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Summa Theologica
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Whether the brave man acts for the sake of the good of his habit?

Objection 1: It seems that the brave man does not act for the sake of the good of his habit. For in matters of action the end, though first in intention, is last in execution. Now the act of fortitude, in the order of execution, follows the habit of fortitude. Therefore it is impossible for the brave man to act for the sake of the good of his habit.

Objection 2: Further, Augustine says (De Trin. xiii): "We love virtues for the sake of happiness, and yet some make bold to counsel us to be virtuous," namely by saying that we should desire virtue for its own sake, "without loving happiness. If they succeed in their endeavor, we shall surely cease to love virtue itself, since we shall no longer love that for the sake of which alone we love virtue." But fortitude is a virtue. Therefore the act of fortitude is directed not to fortitude but to happiness.

Objection 3: Further, Augustine says (De Morib. Eccl. xv) that "fortitude is love ready to bear all things for God's sake." Now God is not the habit of fortitude, but something better, since the end must needs be better than what is directed to the end. Therefore the brave man does not act for the sake of the good of his habit.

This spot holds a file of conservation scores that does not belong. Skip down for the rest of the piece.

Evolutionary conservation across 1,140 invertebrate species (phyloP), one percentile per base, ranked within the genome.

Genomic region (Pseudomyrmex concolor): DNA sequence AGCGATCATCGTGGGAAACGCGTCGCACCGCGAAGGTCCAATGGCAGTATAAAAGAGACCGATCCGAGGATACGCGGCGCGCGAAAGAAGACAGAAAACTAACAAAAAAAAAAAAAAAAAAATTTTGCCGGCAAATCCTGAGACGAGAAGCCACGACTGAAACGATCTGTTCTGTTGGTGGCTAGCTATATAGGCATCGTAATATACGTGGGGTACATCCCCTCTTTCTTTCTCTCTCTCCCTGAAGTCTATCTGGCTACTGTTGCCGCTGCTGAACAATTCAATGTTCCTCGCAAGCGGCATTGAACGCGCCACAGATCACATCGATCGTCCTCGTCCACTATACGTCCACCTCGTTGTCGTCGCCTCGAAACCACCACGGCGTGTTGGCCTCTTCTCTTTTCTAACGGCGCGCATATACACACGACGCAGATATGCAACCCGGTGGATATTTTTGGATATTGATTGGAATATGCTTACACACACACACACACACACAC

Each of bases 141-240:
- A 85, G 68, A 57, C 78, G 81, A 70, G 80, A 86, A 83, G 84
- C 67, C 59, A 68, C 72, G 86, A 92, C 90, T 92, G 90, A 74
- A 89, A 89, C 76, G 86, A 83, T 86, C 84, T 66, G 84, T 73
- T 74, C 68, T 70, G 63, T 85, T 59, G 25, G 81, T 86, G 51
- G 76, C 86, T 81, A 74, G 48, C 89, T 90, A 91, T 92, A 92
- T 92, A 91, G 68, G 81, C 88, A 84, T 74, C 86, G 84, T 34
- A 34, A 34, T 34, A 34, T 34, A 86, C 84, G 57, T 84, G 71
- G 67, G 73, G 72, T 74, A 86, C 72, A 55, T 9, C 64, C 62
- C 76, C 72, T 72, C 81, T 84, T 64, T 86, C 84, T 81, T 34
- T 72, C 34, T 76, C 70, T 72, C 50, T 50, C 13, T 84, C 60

On the contrary, The Philosopher says (Ethic. iii, 7) that "to the brave man fortitude itself is a good": and such is his end.

I answer that, An end is twofold: proximate and ultimate. Now the proximate end of every agent is to introduce a likeness of that agent's form into something else: thus the end of fire in heating is to introduce the likeness of its heat into some passive matter, and the end of the builder is to introduce into matter the likeness of his art. Whatever good ensues from this, if it be intended, may be called the remote end of the agent. Now just as in things made, external matter is fashioned by art, so in things done, human deeds are fashioned by prudence. Accordingly we must conclude that the brave man intends as his proximate end to reproduce in action a likeness of his habit, for he intends to act in accordance with his habit: but his remote end is happiness or God.

This suffices for the Replies to the Objections: for the First Objection proceeds as though the very essence of a habit were its end, instead of the likeness of the habit in act, as stated. The other two objections consider the ultimate end.

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